Speaking at the AGM of the Cyprus Chamber of Commerce on Monday night, President Anastasiades said the following: “Our principal target remains the strengthening of the competitiveness and outward looking of our economy, the viable administration of public finances, the further reduction of public debt, the safeguarding of taxation and the smooth operation of our banking system.”
It is good to hear this is the primary target, at least in theory, because the government’s actions do not suggest it is being pursued with great resolve. How for instance would it be strengthening competitiveness when through its pay policies in the public sector it is encouraging bigger pay demands in all sectors? The unemployment rate is currently at the lowest level it has been in 10 years but the government is working on setting a statutory minimum wage, which would erode the competitiveness and push up prices, which have been steady for years now.
How has the government gone about strengthening the competitiveness of businesses when electricity costs remain among the highest in the EU so that the EAC monopoly can be preserved? When will the energy market be opened up so that businesses and households could benefit from more competitive electricity rates?
As for the viable administration of public finances, anyone can see that we are returning to the bad old practices. Not only are wages of the public employees being gradually restored, but their numbers have been steadily rising in the last few years. It is only a matter of time before the public sector payroll returns to pre-2012 levels; this could be sooner than we think if the Supreme Court upholds the administrative court’s decision ruling pay cuts unconstitutional.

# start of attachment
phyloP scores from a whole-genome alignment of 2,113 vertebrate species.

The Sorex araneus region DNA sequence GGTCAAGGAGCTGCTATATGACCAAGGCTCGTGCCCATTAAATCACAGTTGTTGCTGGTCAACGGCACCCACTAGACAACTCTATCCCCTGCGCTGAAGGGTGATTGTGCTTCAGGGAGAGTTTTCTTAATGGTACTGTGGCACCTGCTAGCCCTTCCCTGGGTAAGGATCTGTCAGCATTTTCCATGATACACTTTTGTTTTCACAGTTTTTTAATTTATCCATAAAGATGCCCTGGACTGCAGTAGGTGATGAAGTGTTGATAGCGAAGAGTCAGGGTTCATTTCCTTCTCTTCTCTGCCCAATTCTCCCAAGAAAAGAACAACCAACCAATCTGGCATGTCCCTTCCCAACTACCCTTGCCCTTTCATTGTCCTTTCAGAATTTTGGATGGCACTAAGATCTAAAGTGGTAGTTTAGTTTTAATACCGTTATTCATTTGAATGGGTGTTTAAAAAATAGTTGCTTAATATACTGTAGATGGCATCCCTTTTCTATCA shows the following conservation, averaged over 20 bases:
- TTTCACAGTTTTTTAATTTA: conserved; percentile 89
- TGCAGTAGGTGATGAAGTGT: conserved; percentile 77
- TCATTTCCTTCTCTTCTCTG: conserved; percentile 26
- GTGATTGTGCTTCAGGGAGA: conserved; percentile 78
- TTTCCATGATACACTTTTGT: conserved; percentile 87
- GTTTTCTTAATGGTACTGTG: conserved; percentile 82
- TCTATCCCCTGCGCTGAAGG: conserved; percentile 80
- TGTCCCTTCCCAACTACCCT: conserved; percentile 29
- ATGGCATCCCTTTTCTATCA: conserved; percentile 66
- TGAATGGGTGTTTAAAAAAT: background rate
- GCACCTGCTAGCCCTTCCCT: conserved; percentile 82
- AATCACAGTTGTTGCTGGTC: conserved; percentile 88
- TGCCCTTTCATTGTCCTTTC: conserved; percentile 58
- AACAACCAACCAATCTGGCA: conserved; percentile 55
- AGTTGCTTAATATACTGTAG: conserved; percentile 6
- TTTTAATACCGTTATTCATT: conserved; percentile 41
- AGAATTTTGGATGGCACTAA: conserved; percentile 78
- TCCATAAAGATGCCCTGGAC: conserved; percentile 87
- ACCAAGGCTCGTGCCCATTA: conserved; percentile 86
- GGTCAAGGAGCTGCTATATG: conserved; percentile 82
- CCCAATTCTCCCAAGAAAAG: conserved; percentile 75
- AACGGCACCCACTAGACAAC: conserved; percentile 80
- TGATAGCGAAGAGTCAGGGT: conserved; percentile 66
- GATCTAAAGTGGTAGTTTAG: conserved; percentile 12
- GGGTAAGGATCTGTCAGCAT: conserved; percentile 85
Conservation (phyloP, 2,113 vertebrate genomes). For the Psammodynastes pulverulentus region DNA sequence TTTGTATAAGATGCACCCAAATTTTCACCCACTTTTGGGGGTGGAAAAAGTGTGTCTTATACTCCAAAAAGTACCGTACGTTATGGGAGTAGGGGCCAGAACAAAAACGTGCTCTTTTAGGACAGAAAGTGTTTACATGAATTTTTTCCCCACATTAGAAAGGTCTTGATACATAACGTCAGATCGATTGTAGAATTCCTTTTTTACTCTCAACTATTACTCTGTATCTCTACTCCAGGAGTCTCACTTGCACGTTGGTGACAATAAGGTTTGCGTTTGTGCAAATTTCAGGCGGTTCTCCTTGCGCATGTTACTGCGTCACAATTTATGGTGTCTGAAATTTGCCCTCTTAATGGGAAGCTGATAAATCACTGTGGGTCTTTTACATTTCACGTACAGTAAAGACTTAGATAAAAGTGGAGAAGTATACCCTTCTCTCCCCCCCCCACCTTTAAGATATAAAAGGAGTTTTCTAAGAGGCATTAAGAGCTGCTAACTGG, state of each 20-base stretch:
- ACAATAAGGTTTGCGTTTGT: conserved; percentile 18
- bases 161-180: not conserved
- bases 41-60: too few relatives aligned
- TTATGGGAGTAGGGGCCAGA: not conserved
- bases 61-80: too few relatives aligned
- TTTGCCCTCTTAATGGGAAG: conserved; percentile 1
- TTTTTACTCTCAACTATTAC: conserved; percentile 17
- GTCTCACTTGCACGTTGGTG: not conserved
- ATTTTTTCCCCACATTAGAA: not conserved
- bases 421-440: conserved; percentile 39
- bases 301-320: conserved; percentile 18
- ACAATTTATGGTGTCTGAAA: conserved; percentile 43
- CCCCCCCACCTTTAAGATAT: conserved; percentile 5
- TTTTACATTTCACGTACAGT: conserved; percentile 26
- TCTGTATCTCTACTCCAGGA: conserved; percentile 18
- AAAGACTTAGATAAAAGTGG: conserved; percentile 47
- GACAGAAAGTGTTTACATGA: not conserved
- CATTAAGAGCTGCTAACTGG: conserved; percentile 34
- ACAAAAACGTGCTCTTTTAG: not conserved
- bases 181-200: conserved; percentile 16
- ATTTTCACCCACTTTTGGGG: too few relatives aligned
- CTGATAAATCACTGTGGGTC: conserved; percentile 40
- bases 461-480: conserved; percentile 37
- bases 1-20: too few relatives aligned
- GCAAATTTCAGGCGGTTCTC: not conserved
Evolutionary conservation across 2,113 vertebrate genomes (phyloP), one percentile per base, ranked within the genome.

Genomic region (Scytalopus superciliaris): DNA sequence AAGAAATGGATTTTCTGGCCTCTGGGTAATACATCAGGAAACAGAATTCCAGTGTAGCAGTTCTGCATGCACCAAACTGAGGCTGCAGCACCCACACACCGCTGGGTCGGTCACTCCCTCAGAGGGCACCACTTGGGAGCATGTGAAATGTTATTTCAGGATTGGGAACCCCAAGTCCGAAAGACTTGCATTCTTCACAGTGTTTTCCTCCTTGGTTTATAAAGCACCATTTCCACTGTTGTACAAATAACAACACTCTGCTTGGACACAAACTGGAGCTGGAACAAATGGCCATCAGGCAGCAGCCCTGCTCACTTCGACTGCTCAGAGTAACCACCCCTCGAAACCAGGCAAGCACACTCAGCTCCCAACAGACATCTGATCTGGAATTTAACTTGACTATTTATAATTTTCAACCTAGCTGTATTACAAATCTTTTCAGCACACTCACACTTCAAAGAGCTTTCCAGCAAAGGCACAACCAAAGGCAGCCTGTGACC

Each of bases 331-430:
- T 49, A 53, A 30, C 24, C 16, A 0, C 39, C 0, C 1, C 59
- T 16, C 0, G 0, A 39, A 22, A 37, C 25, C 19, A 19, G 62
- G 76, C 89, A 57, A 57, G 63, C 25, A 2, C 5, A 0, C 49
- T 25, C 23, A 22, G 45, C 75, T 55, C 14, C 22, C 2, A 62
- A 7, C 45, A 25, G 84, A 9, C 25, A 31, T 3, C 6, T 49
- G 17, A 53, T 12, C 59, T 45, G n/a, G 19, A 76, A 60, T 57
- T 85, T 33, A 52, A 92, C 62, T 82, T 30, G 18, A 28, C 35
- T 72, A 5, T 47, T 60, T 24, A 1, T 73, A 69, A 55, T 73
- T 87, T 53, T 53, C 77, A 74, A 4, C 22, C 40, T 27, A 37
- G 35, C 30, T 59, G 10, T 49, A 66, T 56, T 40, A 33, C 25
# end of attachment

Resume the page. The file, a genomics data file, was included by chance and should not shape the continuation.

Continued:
Should we mention Gesy, which has been based on over-generous pay for everyone and could encounter major deficits once it is in the second phase from the middle of next year?
The government could point to its budget surplus, but this has more to do with healthy tax revenues boosted by record tourist arrivals in the last few years and the citizenship by investment scheme which has pumped more than €6 billion into the economy. How long this will last nobody can forecast, but everything can be turned upside down if Turkey continues to escalate tension in our area.
We hope this will not happen, but a prudent government would not be pursuing policies on the assumption that nothing will change, especially as the forecast for the world economy is rather gloomy. Cyprus’ economy has been doing extremely well in the last couple of years, but this is no excuse for the complacency being displayed by the government, which, despite the president’s rhetoric is returning to the reckless practices of the past, as if 2013 never happened. The president should encourage confidence in the economy, but an element of caution is also necessary.